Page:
The visitor center in the park has several exhibits that are interactive. The different exhibits explain the history of the wetlands and the different birds, mammals, reptiles and insects that can be found in the wetlands. Educational programs and events are put on by the Fairfax County Park Authority at the Visitor Center classrooms and auditorium. The visitor center does have indoor restrooms and water fountains for public use.
The boys loved the boardwalk trail through the wetlands. We saw a ton of wildlife including dragonflies, all different turtle species, frogs, fish, Great Blue Heron but we didn’t make it out to the observation tower to see the beavers. Sadly the youngest was having a melt down by the time we made it to the end of the boardwalk but we could still see the beaver lodges from the boardwalk trail. The park is doing some restorative work towards the backside of the beaver area until about December so you might not see the beavers out while they are working with the heavy machinery. In addition to the boardwalk trail that doesn’t allow jogging, biking or dogs there are additional trails that meet up with the boardwalk trail on both ends that allow all three of these activities. The Observation Tower looked really neat and we are going to go back to the park to get some great shots of the beaver lodges and the overlook of the park. **In one of the pictures below see if you can find the snapping turtle hiding amongst the water lilies.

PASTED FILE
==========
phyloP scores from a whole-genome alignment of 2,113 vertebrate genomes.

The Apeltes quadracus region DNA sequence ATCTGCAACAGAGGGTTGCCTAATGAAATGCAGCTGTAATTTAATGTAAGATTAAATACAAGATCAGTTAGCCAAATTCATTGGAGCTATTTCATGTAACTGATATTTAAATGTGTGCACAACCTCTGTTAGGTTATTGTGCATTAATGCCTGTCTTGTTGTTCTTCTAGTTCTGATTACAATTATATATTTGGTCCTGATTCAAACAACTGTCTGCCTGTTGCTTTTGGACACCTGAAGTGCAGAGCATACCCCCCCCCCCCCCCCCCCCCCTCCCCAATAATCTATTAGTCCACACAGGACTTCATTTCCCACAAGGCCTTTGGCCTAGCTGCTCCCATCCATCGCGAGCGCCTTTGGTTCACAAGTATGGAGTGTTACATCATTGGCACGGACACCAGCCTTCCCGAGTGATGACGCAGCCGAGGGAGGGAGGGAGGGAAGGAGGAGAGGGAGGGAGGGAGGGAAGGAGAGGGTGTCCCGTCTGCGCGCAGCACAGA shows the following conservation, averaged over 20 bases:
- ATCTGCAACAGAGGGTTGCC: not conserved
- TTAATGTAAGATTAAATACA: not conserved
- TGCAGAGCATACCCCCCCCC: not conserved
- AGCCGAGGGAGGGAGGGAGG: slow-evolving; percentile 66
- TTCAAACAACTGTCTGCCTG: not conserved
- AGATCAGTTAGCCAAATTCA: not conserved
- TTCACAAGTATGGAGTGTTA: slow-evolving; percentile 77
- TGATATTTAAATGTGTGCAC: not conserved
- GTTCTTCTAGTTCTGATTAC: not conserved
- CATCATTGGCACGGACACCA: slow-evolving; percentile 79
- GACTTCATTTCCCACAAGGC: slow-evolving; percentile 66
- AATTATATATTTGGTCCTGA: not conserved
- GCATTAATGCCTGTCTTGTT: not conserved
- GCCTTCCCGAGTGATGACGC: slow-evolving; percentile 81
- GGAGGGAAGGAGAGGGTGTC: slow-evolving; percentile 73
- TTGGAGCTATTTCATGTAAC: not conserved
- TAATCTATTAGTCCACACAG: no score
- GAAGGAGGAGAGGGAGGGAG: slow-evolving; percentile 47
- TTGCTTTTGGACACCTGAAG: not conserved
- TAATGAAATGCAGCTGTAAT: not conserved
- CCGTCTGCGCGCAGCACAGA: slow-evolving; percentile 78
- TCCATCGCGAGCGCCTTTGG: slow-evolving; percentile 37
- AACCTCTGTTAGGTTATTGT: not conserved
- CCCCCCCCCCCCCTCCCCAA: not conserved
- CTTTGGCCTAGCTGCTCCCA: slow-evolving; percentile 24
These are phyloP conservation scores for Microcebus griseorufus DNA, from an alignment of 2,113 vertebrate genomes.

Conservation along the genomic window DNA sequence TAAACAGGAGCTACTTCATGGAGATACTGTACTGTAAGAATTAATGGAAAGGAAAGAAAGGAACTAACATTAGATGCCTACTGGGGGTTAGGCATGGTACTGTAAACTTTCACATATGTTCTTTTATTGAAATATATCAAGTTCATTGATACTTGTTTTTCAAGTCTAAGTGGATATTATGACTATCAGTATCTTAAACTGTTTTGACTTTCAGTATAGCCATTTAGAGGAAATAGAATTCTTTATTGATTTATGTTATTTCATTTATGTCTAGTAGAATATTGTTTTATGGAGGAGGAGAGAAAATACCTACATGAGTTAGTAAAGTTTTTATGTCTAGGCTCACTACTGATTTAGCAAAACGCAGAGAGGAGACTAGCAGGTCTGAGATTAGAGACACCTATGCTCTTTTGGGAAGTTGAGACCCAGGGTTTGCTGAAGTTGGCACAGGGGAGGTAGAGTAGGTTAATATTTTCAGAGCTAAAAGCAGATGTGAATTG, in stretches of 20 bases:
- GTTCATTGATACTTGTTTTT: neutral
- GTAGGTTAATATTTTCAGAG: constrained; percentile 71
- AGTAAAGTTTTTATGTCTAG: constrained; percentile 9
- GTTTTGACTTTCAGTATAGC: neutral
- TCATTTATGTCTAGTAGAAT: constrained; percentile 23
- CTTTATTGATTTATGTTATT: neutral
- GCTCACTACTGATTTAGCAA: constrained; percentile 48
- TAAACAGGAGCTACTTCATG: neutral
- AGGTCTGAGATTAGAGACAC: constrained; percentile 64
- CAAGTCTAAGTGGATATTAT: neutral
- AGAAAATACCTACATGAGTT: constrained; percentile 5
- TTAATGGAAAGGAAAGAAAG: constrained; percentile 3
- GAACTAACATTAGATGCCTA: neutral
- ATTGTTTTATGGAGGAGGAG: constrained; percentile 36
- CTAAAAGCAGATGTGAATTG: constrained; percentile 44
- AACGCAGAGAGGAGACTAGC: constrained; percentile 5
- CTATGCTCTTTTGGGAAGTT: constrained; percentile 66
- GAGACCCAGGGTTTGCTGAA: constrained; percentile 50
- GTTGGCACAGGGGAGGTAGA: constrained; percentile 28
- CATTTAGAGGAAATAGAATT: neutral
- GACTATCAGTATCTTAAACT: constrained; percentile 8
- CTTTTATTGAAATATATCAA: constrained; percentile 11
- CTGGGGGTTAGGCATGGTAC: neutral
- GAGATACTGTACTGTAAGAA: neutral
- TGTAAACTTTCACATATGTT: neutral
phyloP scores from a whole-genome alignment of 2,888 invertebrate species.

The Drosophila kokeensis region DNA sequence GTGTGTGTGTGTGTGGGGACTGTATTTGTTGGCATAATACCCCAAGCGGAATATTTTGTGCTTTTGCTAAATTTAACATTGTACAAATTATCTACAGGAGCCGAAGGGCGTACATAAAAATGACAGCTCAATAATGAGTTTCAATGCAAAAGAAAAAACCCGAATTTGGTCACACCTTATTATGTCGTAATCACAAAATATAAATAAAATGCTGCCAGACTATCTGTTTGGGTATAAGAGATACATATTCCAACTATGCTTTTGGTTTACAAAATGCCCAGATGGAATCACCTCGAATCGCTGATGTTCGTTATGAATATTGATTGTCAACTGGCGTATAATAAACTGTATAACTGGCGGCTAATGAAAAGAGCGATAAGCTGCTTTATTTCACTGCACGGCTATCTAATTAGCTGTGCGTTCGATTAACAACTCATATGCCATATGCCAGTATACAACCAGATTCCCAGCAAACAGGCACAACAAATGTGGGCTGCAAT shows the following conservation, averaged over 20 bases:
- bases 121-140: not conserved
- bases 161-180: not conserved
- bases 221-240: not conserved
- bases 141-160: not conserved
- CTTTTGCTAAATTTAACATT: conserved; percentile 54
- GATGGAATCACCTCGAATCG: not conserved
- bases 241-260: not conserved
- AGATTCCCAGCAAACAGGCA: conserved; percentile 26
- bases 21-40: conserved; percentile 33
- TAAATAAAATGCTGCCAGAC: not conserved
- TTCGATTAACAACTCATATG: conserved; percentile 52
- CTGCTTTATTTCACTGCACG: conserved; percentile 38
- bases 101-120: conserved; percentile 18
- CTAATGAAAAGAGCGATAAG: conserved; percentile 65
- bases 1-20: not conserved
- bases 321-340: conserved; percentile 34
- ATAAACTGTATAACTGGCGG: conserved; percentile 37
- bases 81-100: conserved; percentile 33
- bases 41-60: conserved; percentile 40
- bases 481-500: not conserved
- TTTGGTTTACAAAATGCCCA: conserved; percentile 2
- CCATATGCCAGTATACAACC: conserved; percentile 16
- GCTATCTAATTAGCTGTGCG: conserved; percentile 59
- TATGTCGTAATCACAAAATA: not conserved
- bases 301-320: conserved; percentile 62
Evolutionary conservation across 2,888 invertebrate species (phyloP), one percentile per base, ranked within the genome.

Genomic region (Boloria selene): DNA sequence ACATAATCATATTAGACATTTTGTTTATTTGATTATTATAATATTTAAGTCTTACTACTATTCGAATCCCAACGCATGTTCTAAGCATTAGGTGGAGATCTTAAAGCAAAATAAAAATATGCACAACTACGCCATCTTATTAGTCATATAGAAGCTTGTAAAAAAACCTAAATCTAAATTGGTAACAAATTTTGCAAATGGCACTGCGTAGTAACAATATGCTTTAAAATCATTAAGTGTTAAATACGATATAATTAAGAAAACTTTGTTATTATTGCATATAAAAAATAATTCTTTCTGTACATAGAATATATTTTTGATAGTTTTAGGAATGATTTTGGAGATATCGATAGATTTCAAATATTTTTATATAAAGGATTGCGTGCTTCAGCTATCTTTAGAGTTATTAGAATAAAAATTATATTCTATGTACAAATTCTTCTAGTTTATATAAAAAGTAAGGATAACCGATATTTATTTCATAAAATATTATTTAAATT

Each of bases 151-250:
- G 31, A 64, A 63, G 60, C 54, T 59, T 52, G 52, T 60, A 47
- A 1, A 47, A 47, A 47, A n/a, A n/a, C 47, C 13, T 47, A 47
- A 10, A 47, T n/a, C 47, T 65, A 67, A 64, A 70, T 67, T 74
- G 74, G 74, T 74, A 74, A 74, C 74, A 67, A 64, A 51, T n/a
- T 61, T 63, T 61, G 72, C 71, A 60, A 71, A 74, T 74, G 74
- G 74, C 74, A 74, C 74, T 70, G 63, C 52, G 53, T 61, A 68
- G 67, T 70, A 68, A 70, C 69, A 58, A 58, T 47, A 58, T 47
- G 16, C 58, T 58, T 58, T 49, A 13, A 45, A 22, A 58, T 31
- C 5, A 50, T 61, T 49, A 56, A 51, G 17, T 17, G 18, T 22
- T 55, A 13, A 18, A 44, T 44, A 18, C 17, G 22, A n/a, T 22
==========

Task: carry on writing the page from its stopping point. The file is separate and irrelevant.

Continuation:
The parks trails beside the boardwalk trail is crushed gravel and pretty flat so bikes, strollers, and wagons would do okay on the trails. We had a great time at the park and are definitely headed back when the temperatures cool a bit. Even if you don’t live in the area I would recommend checking out this great natural park!!